‘However, we wanted to do something more specific to recognise the amazing work of NHS and TCT staff and raise money for them during this unprecedented time.

‘With our Kevin and Katie plush toys proving extremely popular at Christmas and having helped to raise money for charity in the past, we felt what better way to raise money and celebrate NHS workers, than to create “superhero” doctor and nurse carrots for fans to bid on?’

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Asda and Aldi shoppers told ‘only touch items if you’re going to buy them’ – The Sun

ASDA and Aldi shoppers have been advised to limit what they touch in stores in a bid to prevent coronavirus spreading.

The measures have been taken to try to protect both shoppers and staff alike.

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In a message on its website, Asda tells shoppers to "TOUCH LESS", and to "pick up only what you intend to buy".

The measures were introduced earlier this month as part of new hygiene controls by the supermarket.

It wrote in its online blog at the time: "If you need to visit our stores, you will see colleagues at the doors to maintain safe customer numbers to help with social distancing.

"There will also be clear signage, directional barriers and floor markings to help you move around our store easily and maintain a 2-metre distance from other customers and our colleagues.


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"You are allowed to bring your children and other members of your household to our stores, but we ask that you keep this to a minimum to help us maintain social distancing advice.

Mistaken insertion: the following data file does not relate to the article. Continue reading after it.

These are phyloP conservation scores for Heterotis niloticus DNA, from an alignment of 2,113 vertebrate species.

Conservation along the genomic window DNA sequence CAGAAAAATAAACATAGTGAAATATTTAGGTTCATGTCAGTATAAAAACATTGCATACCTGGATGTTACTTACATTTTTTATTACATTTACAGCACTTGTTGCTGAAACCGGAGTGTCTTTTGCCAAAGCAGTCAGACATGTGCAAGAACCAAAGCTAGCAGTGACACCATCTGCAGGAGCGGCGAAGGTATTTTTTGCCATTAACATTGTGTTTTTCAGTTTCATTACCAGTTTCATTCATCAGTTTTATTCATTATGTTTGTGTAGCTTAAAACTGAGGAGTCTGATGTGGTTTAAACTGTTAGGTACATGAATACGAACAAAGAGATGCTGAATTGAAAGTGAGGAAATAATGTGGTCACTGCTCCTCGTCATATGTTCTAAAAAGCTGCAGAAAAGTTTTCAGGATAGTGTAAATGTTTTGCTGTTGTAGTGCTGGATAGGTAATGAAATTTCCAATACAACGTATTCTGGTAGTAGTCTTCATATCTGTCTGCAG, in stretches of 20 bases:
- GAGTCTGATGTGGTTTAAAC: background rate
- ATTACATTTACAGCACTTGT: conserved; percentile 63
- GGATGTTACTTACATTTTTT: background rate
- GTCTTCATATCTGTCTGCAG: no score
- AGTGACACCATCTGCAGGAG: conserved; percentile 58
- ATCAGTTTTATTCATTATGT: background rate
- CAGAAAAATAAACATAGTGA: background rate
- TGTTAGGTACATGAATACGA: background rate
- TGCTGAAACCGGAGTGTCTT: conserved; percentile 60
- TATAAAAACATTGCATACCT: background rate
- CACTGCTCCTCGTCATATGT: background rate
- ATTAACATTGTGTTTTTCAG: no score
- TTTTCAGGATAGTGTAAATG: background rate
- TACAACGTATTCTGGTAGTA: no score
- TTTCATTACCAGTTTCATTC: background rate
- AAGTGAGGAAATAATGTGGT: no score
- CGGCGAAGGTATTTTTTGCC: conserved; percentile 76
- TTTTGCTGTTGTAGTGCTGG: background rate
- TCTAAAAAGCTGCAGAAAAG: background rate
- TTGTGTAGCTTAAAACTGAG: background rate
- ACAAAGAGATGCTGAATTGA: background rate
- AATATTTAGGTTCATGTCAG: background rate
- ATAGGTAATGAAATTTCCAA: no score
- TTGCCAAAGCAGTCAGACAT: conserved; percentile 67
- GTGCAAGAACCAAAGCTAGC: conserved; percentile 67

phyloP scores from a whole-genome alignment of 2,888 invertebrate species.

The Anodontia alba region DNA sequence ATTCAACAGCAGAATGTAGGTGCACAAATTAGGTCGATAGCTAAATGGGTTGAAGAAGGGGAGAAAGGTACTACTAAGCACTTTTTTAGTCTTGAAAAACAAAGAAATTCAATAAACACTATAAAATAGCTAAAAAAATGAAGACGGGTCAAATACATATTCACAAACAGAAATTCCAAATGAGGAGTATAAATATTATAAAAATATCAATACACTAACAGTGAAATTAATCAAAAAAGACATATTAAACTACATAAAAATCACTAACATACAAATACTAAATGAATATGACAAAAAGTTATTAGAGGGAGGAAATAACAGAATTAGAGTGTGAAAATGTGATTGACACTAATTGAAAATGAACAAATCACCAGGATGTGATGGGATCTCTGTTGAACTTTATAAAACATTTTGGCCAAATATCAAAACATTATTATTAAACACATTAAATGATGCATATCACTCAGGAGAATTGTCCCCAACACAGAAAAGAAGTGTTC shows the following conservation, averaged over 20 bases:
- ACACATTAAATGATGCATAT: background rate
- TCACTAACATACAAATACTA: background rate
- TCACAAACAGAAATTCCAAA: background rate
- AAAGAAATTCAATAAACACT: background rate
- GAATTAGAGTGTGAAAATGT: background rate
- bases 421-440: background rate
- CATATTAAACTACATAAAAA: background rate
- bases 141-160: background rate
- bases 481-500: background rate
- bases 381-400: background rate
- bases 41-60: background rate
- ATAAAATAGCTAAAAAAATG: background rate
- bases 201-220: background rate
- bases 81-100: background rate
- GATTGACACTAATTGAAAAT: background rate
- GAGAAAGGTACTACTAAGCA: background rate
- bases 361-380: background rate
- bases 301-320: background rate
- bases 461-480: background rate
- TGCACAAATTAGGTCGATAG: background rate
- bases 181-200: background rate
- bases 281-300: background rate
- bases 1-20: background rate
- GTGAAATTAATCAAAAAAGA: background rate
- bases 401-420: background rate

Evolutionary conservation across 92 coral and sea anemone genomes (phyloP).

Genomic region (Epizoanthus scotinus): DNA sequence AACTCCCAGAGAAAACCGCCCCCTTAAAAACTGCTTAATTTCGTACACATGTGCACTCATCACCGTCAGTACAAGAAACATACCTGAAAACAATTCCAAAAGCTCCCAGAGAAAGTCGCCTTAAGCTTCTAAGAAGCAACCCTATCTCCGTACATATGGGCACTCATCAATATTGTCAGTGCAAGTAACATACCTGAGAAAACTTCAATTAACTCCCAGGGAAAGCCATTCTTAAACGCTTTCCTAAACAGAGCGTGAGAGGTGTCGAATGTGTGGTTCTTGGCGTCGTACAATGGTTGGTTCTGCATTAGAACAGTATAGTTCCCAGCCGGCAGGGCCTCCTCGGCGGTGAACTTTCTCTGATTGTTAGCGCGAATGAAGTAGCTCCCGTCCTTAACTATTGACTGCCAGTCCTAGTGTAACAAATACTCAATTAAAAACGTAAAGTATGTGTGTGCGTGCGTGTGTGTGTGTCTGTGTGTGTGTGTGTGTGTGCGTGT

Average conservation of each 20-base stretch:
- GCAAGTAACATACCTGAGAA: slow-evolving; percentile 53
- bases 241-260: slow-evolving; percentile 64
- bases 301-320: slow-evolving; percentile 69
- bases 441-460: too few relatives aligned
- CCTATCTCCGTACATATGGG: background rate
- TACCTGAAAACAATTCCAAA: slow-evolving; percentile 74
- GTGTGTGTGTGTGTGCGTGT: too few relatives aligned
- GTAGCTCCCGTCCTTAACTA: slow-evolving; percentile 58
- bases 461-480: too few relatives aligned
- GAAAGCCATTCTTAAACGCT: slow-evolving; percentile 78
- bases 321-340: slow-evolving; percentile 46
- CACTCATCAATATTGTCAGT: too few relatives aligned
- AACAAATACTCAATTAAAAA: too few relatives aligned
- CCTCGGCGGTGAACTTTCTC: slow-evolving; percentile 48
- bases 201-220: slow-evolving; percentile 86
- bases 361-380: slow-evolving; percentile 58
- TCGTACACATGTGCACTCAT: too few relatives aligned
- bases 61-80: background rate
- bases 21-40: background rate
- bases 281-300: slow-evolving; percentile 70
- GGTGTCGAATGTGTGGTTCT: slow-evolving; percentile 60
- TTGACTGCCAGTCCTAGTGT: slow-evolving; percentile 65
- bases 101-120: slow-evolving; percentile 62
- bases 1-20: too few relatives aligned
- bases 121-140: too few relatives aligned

"We’re asking customers to only touch items they intend to purchase and to use cashless payment wherever they can to minimise contact."

Meanwhile, Aldi has reportedly put up signs outside asking customers not to touch any of its trolleys until they are at the front of the queue to get into its stores.

According to the Liverpool Echo, this is to make sure each customer is using a trolley which has been deep cleaned by Aldi staff.

The Sun has asked Aldi to confirm this and we'll update this story as soon as we hear back.

Meanwhile, Lidl has temporarily removed self-service tongs from its fresh bakery section and will instead pre-bag items for shoppers.

It says it will "keep an eye on this" and change the way it's doing things if necessary.

Tesco told us it doesn't have a "no touch" policy in place as shoppers often need to pick up products to check for allergens and ingredients.

It adds that staff and shoppers can wipe trolleys at its cleaning stations to ensure they are clean before use.

Morrisons also says it doesn't operate a no touch policy as it says government guidance is that it's very unlikely for coronavirus to be passed on through food.

Iceland had told customers they must buy any items they touch.

But it's removed the guidance from its website after coming under fire from one paramedic who slammed the frozen food specialist for treating NHS staff like "lepers".

Other shoppers online have raised concerns about what happens if they need to check labels for allergy information and use by dates before purchasing.

The Sun has asked Lidl and Sainsbury's to confirm their policies and we'll update this story as soon as we get a response.

The measures follow a number of initiatives designed by supermarkets to help protect shoppers amid the coronavirus epidemic.

These include special opening hours or designated shopping times and discounts for NHS workers and the vulnerable and elderly.

Many supermarkets have also introduced plastic shields around checkouts and given protective visors to staff, as well as introduced floor markers to ensure shopper ssocial distance in queues.

In addition, most supermarkets have limited the number of shoppers in stores – with some only allowing one person per household.